Forum — From the February 2017 issue

Trump: A Resister’s Guide

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Hymn to Harm City

By Lawrence Jackson

Around the time that Ronald Reagan was elected president, my dad lost his job as the branch director of a manpower center in Baltimore. Reagan ended urban public-employment programs, accelerated mass incarceration, prompted massive disinvestment in black and Latino regions of the country, renewed the government’s friendly relations with South Africa’s apartheid regime, and covertly sponsored wars in Central America. His domestic war — the war on drugs — produced a new and magnificently exculpatory idea for the rest of the nation: “black-on-black violence.” I was in eighth grade then, and I remember finding it odd that my public school was now considering ketchup a nutrient-rich vegetable. (The actual color of the ketchup also changed, from bright red to a kind of maroon, and the packages went from foil to plastic.)

Reagan came to office on the promise of returning America to the era of Generals Patton and MacArthur, which is to say around 1944, the year World War II turned in favor of the Allies. That alliance — or at least its North Atlantic members — is what people mean when they say “the West”: the United States, the U.K., and France. The most arrogant inhabitants of these nations (sadly, often those who were leading) understood themselves to be the ordained directors of human beings across the globe, across space and time. They were committed to civilization by the sword. Yet not even Reagan was mighty enough to reinstall the American militants who ached to battle the Russians and the Chinese.

Reagan took to politics for what he couldn’t achieve in his original profession, acting. He stood in the shadow of John Wayne, a cultural hero who embodied American ethical values and social mores and whose work in front of the camera had deep political impact. In 1972, in an interview with Life magazine, Wayne declared that the problem wasn’t that the Vietnam War was folly, it was that the values of white rule weren’t being exported vigorously enough. Wayne’s films gave audiences a steady dose of what the historian Richard Slotkin calls “regeneration through violence.” Both civilization and capitalist bonanza depend on violent encounters and imperial expansion. If the country is to be healthy, it needs some frontier populated by some brand of enemy.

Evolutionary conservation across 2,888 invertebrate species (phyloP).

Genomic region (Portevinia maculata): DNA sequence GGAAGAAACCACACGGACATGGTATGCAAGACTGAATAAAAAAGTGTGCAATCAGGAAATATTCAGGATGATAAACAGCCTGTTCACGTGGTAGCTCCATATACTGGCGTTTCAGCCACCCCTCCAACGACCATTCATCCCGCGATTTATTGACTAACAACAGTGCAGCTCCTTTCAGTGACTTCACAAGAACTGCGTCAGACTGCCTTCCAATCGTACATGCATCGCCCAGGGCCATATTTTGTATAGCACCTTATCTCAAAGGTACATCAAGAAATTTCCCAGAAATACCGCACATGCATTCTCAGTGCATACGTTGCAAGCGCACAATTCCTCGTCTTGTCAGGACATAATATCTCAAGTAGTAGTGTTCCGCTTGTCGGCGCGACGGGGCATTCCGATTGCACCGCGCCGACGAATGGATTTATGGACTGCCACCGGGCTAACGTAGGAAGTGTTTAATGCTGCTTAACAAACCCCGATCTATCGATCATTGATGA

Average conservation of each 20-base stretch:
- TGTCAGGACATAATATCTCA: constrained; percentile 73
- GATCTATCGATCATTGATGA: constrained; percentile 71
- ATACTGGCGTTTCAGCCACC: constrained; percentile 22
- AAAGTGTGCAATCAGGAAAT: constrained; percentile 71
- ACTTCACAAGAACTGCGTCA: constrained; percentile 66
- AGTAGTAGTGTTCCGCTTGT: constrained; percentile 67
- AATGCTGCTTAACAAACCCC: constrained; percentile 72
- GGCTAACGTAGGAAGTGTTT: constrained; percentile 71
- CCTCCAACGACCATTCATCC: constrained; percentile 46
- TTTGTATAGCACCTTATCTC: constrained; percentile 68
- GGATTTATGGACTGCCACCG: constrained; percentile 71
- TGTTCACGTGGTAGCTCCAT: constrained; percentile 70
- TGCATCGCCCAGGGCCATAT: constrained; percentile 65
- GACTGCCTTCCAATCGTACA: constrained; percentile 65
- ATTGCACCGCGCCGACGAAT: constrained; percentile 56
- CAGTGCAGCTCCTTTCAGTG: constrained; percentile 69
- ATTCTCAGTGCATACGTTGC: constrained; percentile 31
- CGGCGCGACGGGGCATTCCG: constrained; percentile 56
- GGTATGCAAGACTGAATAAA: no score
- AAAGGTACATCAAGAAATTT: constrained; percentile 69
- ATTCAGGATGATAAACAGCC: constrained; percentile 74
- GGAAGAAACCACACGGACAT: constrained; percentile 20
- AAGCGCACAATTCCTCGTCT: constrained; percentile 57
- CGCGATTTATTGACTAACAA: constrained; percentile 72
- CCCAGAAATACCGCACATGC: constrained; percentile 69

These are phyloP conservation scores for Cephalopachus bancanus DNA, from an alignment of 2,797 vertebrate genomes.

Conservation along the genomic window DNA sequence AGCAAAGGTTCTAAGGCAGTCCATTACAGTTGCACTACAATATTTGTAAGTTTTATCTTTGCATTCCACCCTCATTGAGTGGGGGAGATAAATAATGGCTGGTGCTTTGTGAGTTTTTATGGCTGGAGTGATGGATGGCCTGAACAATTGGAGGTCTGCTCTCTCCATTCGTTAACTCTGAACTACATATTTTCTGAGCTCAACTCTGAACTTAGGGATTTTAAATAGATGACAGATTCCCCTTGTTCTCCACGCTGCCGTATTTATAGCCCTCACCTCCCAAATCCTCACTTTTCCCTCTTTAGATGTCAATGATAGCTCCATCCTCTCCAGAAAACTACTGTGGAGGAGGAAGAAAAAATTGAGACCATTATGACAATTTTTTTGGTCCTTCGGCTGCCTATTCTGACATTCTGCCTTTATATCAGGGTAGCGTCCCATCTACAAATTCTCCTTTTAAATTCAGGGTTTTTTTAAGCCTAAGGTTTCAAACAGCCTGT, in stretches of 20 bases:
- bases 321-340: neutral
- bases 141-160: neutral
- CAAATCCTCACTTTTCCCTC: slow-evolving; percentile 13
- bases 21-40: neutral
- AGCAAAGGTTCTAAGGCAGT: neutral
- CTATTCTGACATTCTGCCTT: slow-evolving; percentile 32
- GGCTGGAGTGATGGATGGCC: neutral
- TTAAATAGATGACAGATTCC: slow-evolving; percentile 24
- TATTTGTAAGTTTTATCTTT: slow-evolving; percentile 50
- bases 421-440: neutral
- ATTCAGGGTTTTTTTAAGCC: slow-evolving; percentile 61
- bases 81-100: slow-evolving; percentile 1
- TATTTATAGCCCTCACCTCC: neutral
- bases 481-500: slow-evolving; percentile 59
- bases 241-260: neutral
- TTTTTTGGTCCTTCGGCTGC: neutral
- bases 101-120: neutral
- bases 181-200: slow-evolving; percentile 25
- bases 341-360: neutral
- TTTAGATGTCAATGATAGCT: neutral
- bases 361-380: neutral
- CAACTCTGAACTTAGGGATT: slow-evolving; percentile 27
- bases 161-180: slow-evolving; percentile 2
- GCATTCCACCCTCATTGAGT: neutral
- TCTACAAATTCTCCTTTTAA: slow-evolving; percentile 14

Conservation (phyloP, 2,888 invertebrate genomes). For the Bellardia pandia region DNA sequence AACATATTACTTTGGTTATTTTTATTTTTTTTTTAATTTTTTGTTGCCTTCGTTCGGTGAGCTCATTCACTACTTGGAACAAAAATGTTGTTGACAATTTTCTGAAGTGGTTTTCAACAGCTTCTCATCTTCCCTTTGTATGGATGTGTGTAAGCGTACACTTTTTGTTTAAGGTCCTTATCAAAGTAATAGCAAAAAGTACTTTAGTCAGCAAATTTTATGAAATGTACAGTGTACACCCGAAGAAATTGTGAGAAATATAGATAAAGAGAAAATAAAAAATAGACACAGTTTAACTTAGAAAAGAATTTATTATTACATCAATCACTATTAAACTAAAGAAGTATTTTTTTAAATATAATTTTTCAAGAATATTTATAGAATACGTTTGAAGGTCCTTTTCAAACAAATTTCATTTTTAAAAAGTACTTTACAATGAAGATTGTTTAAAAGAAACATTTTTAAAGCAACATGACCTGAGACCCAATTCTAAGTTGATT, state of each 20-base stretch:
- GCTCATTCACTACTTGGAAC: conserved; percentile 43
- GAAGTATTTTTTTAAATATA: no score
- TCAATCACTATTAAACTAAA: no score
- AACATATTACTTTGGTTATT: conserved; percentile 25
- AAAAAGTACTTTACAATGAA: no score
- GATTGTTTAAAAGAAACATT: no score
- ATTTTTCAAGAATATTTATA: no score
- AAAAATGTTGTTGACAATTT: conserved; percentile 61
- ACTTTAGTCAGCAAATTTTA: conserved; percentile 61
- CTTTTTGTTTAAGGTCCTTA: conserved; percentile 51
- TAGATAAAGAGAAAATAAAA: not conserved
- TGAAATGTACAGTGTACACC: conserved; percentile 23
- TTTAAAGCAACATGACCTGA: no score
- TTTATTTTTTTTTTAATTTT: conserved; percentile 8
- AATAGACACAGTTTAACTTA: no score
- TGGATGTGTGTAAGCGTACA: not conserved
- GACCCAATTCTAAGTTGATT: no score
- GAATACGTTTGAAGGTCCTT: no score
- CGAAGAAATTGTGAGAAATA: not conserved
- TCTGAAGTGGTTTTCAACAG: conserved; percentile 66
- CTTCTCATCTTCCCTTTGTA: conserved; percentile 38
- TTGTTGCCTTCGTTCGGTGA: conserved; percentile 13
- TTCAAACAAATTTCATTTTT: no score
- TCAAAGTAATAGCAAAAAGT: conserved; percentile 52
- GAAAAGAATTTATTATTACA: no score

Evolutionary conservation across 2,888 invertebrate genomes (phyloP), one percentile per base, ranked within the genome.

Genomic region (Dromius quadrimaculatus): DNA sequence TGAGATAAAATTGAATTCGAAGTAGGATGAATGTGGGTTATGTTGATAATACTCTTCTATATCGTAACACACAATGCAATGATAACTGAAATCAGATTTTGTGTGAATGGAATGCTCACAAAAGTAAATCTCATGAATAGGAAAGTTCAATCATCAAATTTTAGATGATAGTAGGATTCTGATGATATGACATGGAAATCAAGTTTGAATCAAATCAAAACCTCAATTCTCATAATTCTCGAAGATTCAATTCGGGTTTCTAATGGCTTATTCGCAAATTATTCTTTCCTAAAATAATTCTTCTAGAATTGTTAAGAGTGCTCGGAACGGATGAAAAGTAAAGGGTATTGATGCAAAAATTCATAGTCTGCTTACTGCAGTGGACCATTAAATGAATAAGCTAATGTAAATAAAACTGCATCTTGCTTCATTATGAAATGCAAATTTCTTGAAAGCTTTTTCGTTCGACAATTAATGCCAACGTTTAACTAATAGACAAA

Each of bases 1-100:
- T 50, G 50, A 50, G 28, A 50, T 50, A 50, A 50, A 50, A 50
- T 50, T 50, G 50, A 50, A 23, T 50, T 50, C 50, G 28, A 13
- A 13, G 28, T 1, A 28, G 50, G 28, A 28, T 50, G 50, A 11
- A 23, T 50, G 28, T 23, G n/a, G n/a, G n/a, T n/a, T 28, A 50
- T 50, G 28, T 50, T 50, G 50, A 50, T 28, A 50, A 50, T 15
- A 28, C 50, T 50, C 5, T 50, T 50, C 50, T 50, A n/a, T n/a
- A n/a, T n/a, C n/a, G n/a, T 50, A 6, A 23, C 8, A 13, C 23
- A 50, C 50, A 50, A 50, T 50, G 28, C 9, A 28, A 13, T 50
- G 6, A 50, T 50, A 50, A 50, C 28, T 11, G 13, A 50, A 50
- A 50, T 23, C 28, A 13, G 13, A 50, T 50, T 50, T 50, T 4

Donald Trump ably splits the difference between the Duke and the Gipper. He admires the strongman and instinctively maneuvers the world of the camera and the tweet. In a way that makes genuine elites cringe, Trump is known for his garish splendor, which acknowledges no possibility of excess — no volume too high, no light too bright, no gilding ever enough.

Trump’s politics first became plain in 1973, when the Department of Justice sued him and his father for systematically preventing black people from renting units in their buildings. In 1989, shortly after a jogger in Manhattan’s Central Park was reported to have been raped by black and Latino teenagers, Trump bought a full-page advertisement calling for the return of the death penalty. The convicted rapists were later proved to have been bullied by the police into giving false confessions; perhaps they were also victims of salivating advertisements. Trump’s apparent enthusiasm for extraordinary state force and his suggestion that the nation’s legal structure needs vigorous goading to carry out deadly business is what endears him to some and makes him so terrifying to others.